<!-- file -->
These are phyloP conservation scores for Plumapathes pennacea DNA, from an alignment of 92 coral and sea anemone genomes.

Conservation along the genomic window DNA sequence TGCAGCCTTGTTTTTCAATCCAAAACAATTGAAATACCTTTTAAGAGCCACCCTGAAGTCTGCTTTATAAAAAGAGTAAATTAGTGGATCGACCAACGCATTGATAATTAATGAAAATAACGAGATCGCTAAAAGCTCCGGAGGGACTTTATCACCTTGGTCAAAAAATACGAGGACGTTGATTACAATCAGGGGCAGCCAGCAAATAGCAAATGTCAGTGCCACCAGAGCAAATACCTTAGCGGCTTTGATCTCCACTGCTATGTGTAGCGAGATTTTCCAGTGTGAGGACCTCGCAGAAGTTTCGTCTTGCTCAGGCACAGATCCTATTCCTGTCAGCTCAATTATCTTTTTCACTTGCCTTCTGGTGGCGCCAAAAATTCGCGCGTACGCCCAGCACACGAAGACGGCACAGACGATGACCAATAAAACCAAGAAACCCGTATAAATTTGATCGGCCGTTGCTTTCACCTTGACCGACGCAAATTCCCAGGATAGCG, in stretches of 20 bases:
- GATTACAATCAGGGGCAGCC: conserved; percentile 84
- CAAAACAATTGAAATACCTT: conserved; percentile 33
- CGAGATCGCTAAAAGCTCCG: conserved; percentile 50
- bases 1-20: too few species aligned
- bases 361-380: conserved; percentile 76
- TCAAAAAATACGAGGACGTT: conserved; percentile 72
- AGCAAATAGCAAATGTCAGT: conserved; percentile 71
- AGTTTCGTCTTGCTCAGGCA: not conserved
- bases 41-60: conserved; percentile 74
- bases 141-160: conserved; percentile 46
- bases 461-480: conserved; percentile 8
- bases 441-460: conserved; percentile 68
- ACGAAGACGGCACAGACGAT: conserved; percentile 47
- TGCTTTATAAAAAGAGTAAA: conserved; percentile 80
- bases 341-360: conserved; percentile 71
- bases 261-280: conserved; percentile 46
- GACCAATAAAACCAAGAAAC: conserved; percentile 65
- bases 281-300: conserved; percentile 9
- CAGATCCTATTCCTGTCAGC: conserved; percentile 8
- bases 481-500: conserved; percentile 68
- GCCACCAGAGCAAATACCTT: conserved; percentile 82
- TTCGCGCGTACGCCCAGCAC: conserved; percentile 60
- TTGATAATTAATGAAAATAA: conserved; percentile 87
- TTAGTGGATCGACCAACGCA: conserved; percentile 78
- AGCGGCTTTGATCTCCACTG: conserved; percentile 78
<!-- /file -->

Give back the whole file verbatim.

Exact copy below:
These are phyloP conservation scores for Plumapathes pennacea DNA, from an alignment of 92 coral and sea anemone genomes.

Conservation along the genomic window DNA sequence TGCAGCCTTGTTTTTCAATCCAAAACAATTGAAATACCTTTTAAGAGCCACCCTGAAGTCTGCTTTATAAAAAGAGTAAATTAGTGGATCGACCAACGCATTGATAATTAATGAAAATAACGAGATCGCTAAAAGCTCCGGAGGGACTTTATCACCTTGGTCAAAAAATACGAGGACGTTGATTACAATCAGGGGCAGCCAGCAAATAGCAAATGTCAGTGCCACCAGAGCAAATACCTTAGCGGCTTTGATCTCCACTGCTATGTGTAGCGAGATTTTCCAGTGTGAGGACCTCGCAGAAGTTTCGTCTTGCTCAGGCACAGATCCTATTCCTGTCAGCTCAATTATCTTTTTCACTTGCCTTCTGGTGGCGCCAAAAATTCGCGCGTACGCCCAGCACACGAAGACGGCACAGACGATGACCAATAAAACCAAGAAACCCGTATAAATTTGATCGGCCGTTGCTTTCACCTTGACCGACGCAAATTCCCAGGATAGCG, in stretches of 20 bases:
- GATTACAATCAGGGGCAGCC: conserved; percentile 84
- CAAAACAATTGAAATACCTT: conserved; percentile 33
- CGAGATCGCTAAAAGCTCCG: conserved; percentile 50
- bases 1-20: too few species aligned
- bases 361-380: conserved; percentile 76
- TCAAAAAATACGAGGACGTT: conserved; percentile 72
- AGCAAATAGCAAATGTCAGT: conserved; percentile 71
- AGTTTCGTCTTGCTCAGGCA: not conserved
- bases 41-60: conserved; percentile 74
- bases 141-160: conserved; percentile 46
- bases 461-480: conserved; percentile 8
- bases 441-460: conserved; percentile 68
- ACGAAGACGGCACAGACGAT: conserved; percentile 47
- TGCTTTATAAAAAGAGTAAA: conserved; percentile 80
- bases 341-360: conserved; percentile 71
- bases 261-280: conserved; percentile 46
- GACCAATAAAACCAAGAAAC: conserved; percentile 65
- bases 281-300: conserved; percentile 9
- CAGATCCTATTCCTGTCAGC: conserved; percentile 8
- bases 481-500: conserved; percentile 68
- GCCACCAGAGCAAATACCTT: conserved; percentile 82
- TTCGCGCGTACGCCCAGCAC: conserved; percentile 60
- TTGATAATTAATGAAAATAA: conserved; percentile 87
- TTAGTGGATCGACCAACGCA: conserved; percentile 78
- AGCGGCTTTGATCTCCACTG: conserved; percentile 78